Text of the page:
The Teal Group’s 18th annual business jet overview cites high corporate profits, business globalization, high commodity prices, emerging market growth and a weak dollar for another all-time market high this year, and a sanguine forecast that projects a 10-year demand for 14,289 business jets worth $218 billion. By comparison, the last 10 years saw the production of 6,958 jets worth $124 billion.
Rockwell Collins announced that Denny Helgeson, its long-time vice president and general manager for business and regional systems, is retiring this fall. Greg Irmen, an 11-year company veteran, has been appointed as Helgeson’s successor, effective immediately.
Honeywell (Booth No. 322) is offering special promotions at EBACE for Flight Support Services.
Touted as an industry first, the U.S. Federal Aviation Administration has given Honeywell the same authority to update its synthetic-vision system (SVS) database as it allows for updates of the company’s navigation database.
In the fallout from the failed merger of General Electric and Honeywell, Honeywell’s board of directors last month huddled to contemplate whether the company has a legal case against GE for failing to use “reasonable best efforts” to win approval for the proposed deal in Europe.
Seeking to establish a firmer foothold in the avionics retrofit market, Meggitt last month introduced a new digital flight control system for older turboprops. Developed as part of a broader collaborative effort with subsidiary S-TEC in Mineral Wells, Texas, the new Magic 2100 DFCS is intended for operators of Twin Commanders, King Airs and Cessna Conquests equipped with aging autopilots no longer supported by OEMs.
Manufacturers will deliver almost 13,000 new business aircraft worth $233 billion in the 2008 to 2017 period, according to pundits at Honeywell Aerospace. The U.S. group’s 16th ten-year forecast since 1987 logged 2007 as the fourth straight year of industry expansion.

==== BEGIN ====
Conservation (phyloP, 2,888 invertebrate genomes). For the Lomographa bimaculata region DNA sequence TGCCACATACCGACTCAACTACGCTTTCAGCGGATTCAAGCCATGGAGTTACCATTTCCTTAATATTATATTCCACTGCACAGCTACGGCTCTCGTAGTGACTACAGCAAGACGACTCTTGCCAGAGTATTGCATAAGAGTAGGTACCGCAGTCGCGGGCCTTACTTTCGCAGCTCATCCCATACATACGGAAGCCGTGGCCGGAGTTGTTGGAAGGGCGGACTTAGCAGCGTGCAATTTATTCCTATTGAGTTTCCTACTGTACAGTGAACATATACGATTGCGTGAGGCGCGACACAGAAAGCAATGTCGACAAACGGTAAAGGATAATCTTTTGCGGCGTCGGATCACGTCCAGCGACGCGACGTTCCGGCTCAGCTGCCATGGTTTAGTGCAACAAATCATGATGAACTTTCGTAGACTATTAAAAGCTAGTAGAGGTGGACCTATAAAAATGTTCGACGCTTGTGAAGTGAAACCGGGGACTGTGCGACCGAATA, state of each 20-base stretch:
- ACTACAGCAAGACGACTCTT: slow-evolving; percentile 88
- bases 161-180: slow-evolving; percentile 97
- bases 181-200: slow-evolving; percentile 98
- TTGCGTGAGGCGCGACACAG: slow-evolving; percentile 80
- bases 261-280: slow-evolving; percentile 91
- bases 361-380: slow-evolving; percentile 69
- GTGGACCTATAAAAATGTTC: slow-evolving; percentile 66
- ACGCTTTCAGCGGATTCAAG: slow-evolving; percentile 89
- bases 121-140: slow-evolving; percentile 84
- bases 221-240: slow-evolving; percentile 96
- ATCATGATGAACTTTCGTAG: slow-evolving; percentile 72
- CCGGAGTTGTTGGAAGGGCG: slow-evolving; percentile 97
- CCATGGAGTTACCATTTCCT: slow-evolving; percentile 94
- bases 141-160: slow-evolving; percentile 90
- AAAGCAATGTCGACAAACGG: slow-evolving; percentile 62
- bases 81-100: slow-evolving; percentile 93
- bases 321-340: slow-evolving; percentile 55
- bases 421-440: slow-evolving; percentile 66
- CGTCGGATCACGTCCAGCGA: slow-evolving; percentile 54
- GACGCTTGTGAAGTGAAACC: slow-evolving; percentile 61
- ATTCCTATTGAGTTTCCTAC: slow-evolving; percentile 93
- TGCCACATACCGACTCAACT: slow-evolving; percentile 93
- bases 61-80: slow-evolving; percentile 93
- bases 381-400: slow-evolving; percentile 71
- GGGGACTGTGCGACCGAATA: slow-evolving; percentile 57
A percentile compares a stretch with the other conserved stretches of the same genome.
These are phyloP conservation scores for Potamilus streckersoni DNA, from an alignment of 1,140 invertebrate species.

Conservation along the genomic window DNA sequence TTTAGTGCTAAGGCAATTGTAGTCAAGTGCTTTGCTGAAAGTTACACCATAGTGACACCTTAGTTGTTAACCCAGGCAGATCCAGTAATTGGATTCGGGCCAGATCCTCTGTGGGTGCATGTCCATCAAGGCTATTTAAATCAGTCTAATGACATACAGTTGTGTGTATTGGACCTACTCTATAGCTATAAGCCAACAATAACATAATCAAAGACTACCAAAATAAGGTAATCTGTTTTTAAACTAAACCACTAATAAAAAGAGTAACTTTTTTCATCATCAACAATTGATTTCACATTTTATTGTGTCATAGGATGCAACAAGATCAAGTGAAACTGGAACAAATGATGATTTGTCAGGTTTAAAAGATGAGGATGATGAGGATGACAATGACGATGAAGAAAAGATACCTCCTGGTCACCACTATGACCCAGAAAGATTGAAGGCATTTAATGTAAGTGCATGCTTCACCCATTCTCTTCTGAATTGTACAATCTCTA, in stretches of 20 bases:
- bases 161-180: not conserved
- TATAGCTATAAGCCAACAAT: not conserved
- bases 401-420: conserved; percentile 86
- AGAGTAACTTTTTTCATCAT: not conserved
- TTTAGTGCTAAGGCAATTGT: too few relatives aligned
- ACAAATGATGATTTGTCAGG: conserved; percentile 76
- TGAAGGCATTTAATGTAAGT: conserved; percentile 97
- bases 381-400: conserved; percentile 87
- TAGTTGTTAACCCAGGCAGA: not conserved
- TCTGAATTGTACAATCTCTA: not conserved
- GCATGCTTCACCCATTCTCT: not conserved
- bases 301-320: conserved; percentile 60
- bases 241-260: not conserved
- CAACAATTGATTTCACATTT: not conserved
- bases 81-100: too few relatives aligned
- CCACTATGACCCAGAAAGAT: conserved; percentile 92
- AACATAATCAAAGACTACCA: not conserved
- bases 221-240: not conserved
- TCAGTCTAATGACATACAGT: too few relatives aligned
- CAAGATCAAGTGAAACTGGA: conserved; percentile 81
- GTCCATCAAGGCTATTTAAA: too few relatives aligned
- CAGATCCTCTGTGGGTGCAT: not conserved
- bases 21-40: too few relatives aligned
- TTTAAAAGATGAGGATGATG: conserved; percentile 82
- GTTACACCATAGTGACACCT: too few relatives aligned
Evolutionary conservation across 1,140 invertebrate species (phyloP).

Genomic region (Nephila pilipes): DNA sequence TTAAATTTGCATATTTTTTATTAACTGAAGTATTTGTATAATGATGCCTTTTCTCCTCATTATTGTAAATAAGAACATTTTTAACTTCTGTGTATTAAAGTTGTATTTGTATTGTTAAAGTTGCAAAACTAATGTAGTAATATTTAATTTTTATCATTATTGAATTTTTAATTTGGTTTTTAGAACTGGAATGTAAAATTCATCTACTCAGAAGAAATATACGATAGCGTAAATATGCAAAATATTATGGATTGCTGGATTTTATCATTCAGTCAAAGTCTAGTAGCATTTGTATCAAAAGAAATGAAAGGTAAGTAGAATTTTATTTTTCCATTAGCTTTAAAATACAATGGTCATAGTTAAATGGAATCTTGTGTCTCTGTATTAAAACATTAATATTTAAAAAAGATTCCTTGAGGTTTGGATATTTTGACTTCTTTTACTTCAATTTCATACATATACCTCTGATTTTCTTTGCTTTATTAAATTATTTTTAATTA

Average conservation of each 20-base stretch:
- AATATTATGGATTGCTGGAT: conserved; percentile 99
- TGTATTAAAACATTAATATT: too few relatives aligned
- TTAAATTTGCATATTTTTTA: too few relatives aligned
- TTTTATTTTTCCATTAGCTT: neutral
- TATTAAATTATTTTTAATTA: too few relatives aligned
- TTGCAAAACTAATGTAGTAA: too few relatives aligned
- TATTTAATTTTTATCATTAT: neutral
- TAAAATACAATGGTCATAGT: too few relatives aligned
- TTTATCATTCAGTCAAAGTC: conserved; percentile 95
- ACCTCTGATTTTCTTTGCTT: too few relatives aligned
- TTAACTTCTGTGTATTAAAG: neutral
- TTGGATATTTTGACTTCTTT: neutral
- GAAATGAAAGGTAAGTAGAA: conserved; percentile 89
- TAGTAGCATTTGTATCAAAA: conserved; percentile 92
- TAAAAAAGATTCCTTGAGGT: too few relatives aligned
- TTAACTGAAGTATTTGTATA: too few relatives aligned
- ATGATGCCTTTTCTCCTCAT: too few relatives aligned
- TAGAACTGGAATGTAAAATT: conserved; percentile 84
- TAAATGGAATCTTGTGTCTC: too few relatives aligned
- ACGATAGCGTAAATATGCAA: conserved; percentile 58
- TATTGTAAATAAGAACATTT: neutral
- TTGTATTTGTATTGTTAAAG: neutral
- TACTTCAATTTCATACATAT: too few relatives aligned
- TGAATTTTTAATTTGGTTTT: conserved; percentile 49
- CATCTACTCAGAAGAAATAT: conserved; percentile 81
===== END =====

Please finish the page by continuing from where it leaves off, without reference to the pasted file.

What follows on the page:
Advancements in the consumer electronics industry are making their way into cockpits of business aircraft. High resolution flat-panel displays, synthetic-vision systems, flight-management systems with integrated situation awareness capabilities, GPS receivers, high-speed computing and mass data storage are all becoming common upgrades in many corporate and general aviation aircraft.
“There are definite signs the market is improving. We’re starting to see aircraft sales pick up at the broker level and we’re holding our own in the market, at least in the first quarter of this year, and we’re hoping it will continue in the second quarter,” James Donlan told AIN.
The first fully synchronized triplex FMS for business aviation made its maiden flight on the prototype Gulfstream V-SP late last month, said Honeywell. According to the avionics maker, the triplex FMS provides increased reliability and safety and reduces pilot workload. The system is part of the GV-SP PlaneView cockpit, featuring Honeywell’s Primus Epic integrated avionics.